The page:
This seems like a simple enough concept, and yet customers who want a smartphone but only want to pay for voice services can't get it. And customers who want to forgo voice service for data-only services are also not able to get what they want. In this edition of Ask Maggie, I offer some advice and explanation to a reader on this topic. Gaming the system. Dear Maggie, I don't need a voice plan for my smartphone. I just want a data-only plan so that I could use Google Voice and Skype for any calls that I might need. But I'm confused. The wireless carriers I've talked to claim that you can't use a tablet SIM card in your smartphone, so that you can get a data only plan.
But I've talked to some store representatives who say it can be done, And I've read online about people being able to this, I've also read other blogs and message boards where people say it can't be done, because the carrier needs the device IMEI number to register the it with the lovecases floral art iphone 8 / 7 case - blue reviews service etc, My first question is what's the right answer here? And if carriers don't allow it, why not? Seriously, why can't I have just data on my Samsung Galaxy S3 or on the Galaxy Note 2? Something doesn't add up here..
Thanks, Nemanja. Dear Nemanja, In theory, you should be able to take a tablet SIM card and use that in a smartphone, so long as the SIM cards are the same size. (SIM cards now come in different sizes: micro-SIM, nano-SIM etc.). But another thing you need to do is to make sure is that the network technologies and supported radio frequencies are compatible. For example, wireless subscribers on a GSM network, such as AT&T's or T-Mobile's, have always enjoyed the flexibility of a SIM card, which allows them to change service on a device simply by removing their SIM from one device and placing it in another.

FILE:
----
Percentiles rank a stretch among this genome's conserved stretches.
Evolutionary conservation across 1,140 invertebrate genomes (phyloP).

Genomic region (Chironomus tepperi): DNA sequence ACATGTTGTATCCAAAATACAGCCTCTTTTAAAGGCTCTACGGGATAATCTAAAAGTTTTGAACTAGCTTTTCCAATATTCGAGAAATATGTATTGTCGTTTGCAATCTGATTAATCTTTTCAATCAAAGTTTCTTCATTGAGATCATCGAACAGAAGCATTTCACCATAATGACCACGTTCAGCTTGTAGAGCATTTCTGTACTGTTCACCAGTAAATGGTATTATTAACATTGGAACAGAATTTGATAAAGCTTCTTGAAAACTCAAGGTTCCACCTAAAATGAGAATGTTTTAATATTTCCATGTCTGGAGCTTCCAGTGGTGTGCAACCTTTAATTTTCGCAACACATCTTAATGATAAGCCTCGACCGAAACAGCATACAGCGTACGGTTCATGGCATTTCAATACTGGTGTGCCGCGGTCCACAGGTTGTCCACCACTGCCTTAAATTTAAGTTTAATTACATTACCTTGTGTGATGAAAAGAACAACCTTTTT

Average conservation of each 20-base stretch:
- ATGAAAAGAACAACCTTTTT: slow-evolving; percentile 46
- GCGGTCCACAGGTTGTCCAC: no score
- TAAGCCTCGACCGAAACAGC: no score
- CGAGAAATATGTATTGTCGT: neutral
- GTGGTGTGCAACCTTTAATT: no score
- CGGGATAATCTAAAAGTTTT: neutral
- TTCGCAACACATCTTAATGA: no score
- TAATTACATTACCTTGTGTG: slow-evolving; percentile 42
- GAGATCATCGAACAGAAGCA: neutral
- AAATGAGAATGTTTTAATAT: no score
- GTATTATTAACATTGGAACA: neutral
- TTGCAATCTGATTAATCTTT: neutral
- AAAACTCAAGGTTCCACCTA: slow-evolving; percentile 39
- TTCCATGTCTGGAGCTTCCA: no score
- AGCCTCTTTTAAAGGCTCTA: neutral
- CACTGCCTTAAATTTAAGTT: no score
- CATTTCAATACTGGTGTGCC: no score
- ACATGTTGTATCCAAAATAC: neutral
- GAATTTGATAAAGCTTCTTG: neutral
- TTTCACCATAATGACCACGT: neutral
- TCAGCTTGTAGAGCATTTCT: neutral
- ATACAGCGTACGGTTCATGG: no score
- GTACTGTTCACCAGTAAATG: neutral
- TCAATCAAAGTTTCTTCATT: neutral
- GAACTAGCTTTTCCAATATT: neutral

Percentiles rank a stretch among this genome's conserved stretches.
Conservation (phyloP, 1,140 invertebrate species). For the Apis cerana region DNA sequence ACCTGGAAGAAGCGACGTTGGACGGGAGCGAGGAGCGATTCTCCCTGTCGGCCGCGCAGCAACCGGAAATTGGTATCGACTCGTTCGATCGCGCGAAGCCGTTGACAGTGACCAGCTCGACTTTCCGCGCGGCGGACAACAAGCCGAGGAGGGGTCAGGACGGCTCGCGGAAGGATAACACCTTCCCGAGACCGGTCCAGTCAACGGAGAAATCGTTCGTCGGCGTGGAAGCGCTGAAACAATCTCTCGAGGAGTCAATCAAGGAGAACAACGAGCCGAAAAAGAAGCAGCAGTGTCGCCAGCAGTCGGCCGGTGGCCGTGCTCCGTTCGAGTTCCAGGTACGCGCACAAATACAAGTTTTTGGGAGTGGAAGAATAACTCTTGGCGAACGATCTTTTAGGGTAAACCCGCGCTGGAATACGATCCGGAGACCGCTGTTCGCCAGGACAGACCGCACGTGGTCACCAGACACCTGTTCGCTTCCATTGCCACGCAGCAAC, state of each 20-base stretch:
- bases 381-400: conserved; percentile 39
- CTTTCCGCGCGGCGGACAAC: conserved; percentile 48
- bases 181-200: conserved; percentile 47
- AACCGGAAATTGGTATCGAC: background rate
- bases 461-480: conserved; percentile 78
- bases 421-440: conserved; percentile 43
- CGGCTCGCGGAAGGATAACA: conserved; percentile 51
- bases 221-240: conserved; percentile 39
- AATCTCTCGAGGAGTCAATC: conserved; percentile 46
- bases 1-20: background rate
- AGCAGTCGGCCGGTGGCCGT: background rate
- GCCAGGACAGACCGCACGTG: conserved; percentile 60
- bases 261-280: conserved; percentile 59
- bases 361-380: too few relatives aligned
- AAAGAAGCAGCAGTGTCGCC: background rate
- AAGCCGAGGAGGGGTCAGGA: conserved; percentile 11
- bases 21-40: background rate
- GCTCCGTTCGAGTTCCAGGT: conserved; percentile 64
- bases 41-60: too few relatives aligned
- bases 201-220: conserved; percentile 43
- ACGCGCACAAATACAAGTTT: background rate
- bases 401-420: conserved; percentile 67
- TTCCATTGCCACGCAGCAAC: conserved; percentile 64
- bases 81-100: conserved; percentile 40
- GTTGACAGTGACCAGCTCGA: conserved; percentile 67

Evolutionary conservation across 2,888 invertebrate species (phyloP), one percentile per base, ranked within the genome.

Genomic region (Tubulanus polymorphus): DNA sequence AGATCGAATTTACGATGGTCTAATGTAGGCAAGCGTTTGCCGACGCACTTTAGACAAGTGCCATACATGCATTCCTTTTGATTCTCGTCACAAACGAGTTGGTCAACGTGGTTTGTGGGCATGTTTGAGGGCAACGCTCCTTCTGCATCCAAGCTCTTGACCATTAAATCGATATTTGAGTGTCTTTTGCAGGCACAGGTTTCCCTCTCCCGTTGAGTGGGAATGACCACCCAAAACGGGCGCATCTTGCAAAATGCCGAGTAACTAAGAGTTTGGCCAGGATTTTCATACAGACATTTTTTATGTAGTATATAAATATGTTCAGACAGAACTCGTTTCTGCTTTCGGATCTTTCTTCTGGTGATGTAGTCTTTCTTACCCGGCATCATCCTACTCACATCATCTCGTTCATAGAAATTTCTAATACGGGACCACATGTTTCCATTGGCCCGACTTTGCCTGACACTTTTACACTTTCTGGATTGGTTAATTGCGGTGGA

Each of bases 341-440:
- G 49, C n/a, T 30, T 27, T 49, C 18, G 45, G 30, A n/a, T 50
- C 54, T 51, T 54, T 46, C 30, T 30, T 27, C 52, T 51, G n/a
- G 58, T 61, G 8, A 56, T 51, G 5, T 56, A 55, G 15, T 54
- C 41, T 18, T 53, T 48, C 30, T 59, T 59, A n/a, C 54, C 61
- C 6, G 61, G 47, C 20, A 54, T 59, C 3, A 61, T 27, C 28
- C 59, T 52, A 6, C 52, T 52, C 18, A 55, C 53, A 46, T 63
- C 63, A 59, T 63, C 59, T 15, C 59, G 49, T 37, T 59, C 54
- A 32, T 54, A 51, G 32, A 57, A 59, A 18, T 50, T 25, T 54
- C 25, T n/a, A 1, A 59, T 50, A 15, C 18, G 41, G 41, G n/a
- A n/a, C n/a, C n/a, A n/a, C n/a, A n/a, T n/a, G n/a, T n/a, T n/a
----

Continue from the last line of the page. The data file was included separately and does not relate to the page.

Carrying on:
By contrast, CDMA doesn't use SIM cards, So CDMA wireless customers on services, such as Verizon and Sprint, have had to call and request that their service be changed each time they get a new device, But as these carriers roll out LTE, this will no longer be the case, LTE also uses SIM cards, which means that service could be switched from one device to the next by popping out the card and putting it in another lovecases floral art iphone 8 / 7 case - blue reviews device, What this means for you is that you should be able to pop out a SIM from a GSM carrier's tablet or an LTE tablet and use it in a smartphone..
As you point out in your question, the major carriers don't sell data-only SIM cards. So the data SIM you would use for your smartphone needs to come from an already activated tablet. Once the SIM has been activated, and the IMEI number on the device has been recorded by the carrier, you should be able to put it into a smartphone or even a Mi-Fi device. Verizon Wireless has publicly acknowledged that this is possible, although the carrier doesn't promote the practice. The company told the blog Phonenews.com in March that you could use your SIM on another device and the service from that SIM would then move to the new device.